Divine Brown 5.3% Mocha Brown Ale

April 20, 2016

Cosy up to a Divine Brown 5.3% Mocha Brown Ale as the temperature becomes increasingly ruthless, and bears down on your poor, wee, tropical Wellington summer-conditioned soul. 

Think a seductive, dark coffee character with hints of hazelnut and plums, following through into a clean, biscuity mid-palate, and finishing light, slightly sweet and with delicate cacao/dark chocolate flavours, partnered with aromas of freshly ground coffee, fresh-cut grass, roasted hazelnuts and whipped vanilla cream.

This Mocha Brown Ale is a moreish, Kelly Ryan reincarnation of Fork Brewing’s former Divine Brown 5% Brown Ale, B.B. (‘Before Brewjesus’); its name riffing upon a slightly risqué, back-in-the-day pop culture incident, which, sadly, no one would likely blink a world-weary eye at these days. 

“It’s an autumnal beer in a way,” says Fork Brewing brewer, Kelly.  

“I say, ‘In a way’, because people have this perception that you can’t drink a dark beer in warmer months, but I think that’s silly!

“I absolutely love Brown and Red Ales – these malt-led beers. And I also quite like the idea of working with coffee and cacao nibs in beer: coffee up front, chocolate and biscuit on the back palate.

“In the past I’ve done quite a few different coffee beers – one called Pollards that I brewed at Thornbridge, which was a Coffee Milk Stout. Then when I was at Epic, I worked on the precursor to the Coffee and Fig Stout for our Beervana Media Brew one year. We later ended up doing a large batch of that, and it’s now done as a yearly vintage of Epic Coffee & Fig Stout.

“I really wanted to bring some mocha elements – that chocolate coffee combo – into Divine Brown to produce a beer that finished with a little bit of sweetness, and have those lovely aromas you get from freshly roasted coffee, with a nice biscuit and chocolate finish from the use of cacao nibs.

“So the beer was fermented, and then transferred onto these massive bags of whole coffee beans and cacao nibs.”

When Kelly brewed Jelly AnTipodean Raspberry Vanilla Chocolate Stout for Fork’s 2015 Beervana Media Brew (placing third and winning the People’s Choice gong), he used a Dominican variety of cacao nibs from Wellington Chocolate Factory, due to the nibs’ low acidity and delicious, swoony aromatics. It worked so well, he tottered off down the road to WFC to collect another lot of the same for Divine Brown.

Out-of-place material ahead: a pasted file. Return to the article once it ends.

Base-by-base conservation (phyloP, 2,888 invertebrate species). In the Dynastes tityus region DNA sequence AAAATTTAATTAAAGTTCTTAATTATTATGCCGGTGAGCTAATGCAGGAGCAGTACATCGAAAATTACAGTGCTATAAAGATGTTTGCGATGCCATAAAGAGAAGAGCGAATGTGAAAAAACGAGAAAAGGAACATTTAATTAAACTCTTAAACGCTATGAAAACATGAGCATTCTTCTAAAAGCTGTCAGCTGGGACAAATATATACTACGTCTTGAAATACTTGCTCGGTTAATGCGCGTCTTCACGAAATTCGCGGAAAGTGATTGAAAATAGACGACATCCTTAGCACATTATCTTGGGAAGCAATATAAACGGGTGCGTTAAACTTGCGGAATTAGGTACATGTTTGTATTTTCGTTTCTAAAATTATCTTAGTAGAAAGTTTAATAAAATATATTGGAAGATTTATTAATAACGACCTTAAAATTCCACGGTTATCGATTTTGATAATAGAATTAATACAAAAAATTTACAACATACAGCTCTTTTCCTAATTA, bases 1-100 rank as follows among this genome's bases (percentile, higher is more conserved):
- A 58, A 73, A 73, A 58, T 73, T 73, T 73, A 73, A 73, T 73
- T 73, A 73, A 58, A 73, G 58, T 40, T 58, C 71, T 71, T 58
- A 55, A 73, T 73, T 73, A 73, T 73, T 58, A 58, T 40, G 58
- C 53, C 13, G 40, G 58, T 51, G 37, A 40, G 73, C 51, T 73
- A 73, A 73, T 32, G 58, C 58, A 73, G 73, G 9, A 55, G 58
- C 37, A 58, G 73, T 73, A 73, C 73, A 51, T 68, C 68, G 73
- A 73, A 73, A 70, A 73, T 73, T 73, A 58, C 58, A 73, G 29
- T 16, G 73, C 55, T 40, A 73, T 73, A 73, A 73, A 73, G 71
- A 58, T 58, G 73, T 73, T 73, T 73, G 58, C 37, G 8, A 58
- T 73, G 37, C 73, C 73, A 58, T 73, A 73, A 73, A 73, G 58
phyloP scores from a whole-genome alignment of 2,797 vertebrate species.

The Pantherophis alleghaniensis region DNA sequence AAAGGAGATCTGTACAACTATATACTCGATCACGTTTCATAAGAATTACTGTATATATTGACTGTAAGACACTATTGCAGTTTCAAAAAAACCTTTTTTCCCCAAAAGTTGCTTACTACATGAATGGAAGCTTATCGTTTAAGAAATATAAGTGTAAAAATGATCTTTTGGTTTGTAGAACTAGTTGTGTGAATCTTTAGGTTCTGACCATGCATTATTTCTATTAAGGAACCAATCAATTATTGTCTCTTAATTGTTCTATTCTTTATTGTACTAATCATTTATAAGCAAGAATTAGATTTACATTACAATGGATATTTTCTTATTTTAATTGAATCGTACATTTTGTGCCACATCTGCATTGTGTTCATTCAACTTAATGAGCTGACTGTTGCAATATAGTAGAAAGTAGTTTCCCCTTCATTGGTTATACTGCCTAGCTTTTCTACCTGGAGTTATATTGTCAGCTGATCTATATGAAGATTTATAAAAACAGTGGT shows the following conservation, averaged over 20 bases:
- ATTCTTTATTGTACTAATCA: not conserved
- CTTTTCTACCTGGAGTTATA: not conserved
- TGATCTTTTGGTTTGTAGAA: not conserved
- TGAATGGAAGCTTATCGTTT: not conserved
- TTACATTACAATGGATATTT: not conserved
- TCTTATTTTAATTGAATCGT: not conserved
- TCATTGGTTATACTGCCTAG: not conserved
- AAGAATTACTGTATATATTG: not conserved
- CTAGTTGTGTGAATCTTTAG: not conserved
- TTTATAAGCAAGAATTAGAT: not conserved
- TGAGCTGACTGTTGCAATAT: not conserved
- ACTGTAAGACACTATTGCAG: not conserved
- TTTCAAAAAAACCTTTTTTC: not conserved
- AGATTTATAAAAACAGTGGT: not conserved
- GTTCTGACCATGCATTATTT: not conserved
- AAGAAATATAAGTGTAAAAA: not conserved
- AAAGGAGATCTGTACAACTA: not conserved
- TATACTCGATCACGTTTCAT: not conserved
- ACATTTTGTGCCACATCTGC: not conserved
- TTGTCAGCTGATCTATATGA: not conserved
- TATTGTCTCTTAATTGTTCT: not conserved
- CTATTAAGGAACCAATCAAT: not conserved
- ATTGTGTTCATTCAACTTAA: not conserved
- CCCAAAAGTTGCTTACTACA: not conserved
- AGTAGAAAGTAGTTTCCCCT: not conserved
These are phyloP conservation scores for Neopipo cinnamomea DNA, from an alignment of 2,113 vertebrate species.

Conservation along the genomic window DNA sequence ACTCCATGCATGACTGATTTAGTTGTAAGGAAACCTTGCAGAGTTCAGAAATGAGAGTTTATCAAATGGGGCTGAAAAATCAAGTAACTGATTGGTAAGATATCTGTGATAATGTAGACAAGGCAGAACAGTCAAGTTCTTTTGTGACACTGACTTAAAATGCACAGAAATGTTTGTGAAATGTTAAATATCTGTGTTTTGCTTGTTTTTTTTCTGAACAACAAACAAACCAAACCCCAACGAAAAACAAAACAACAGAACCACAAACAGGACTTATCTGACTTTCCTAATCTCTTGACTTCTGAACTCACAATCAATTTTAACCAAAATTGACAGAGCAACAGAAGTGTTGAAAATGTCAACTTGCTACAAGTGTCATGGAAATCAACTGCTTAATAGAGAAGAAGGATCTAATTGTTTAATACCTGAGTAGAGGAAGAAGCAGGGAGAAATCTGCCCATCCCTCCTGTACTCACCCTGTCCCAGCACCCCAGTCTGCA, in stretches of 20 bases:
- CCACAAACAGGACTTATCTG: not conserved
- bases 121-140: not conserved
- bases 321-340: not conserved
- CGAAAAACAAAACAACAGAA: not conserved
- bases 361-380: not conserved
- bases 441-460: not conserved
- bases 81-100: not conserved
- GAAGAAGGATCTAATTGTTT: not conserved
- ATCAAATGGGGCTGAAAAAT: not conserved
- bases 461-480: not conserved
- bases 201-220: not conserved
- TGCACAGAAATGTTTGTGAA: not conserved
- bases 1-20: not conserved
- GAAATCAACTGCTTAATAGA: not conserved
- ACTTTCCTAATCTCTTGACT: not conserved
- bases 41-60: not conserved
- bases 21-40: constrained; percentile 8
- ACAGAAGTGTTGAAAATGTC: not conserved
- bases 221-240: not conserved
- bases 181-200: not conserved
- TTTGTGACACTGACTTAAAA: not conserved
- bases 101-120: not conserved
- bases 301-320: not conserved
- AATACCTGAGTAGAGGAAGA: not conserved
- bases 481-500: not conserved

The coffee roast was the Radicato blend, a combination of different beans, from The Immigrant’s Son

“I wanted something a little bit darker than our house coffee bean that we use here at Fork. The darker the blend of coffee, the more intense the oils are, and lower on acidity.

“So you end up getting that coffee richness without any of the associated acidity, which can change the mouthfeel and structure of the beer. (And which I’d rather you get through carbonation.) 

“Then you chuck that all together with this really cool malt that I use called Biscuit Malt from Gladfield Malts, which gives a little bit of dryness with this digestive biscuit back palate. 

“I also used lots of specialty malts: Dark Crystal Malt, that gives a raisiny fruitiness; Chocolate Malt, obviously, for that nice, sort of rich, chocolatey character to accentuate the cacao nibs; and then a combo of Vienna and Munich malts, these slightly darker base malts. 

“Shake them all together, push the button on the blender three times… and the beer is finished!”

Kelly says – and this may be the answer to his quandary of why people aren’t so keen to drink this breed of beer in warmer months – that it’s a beer that really benefits from warming. 

“Our tap system can only serve at one temperature – unless it’s on our handpull – so if you get a stem and really want to enjoy it, I recommend letting it sit for 5-10 minutes. The flavours kind of open up, and you get this lovely hazelnut-coffee character, particularly on the nose. And the more it warms, the more you get these notes of maple syrup and all sorts of moreish stuff like that!

“I think the key thing is that at 5.3%, it is a brew pub beer, not a bottle to share. So in terms of it being a Mocha Brown Ale, I wanted to make sure that that drinkability element was there; not too sweet, not too rich, not too intense in its chocolate or coffee elements. 

“I’m looking forward to brewing this one again! I’m gonna start to play around with the portions of cacao and coffee, and really perfect that balance.”

Divine Brown will be pouring on nitro this Friday (22 April).


Divine Brown 5.3% Mocha Brown Ale Tasting Notes

Taste: Initial dark coffee character with hints of hazelnut and plums. Follows through into a clean, biscuity mid-palate and finishes, light, slightly sweet and with delicate cacao/dark chocolate flavours.

Aroma: Freshly ground coffee, fresh-cut grass, roasted hazelnuts, whipped vanilla cream.

Look: Deep red-brown with an off-white head.

Hops: American Cascade

Malt: Dark Chocolate, Vienna, Munich, Biscuit, Dark Crystal, American Ale 

Other: The Immigrant’s Son Espresso Radicato Coffee Blend (Brazilian Catuai & Mundo Nuvo, Guatemalan Huehuetenango, Kenyan Ruiru II, Tanzanian Bourbon & Blue Mountain) and Wellington Chocolate Factory Dominican Cacao Nibs.

Yeast: House Strain – Warm fermented

ABV: 5.3%

Bitterness/IBU: 22







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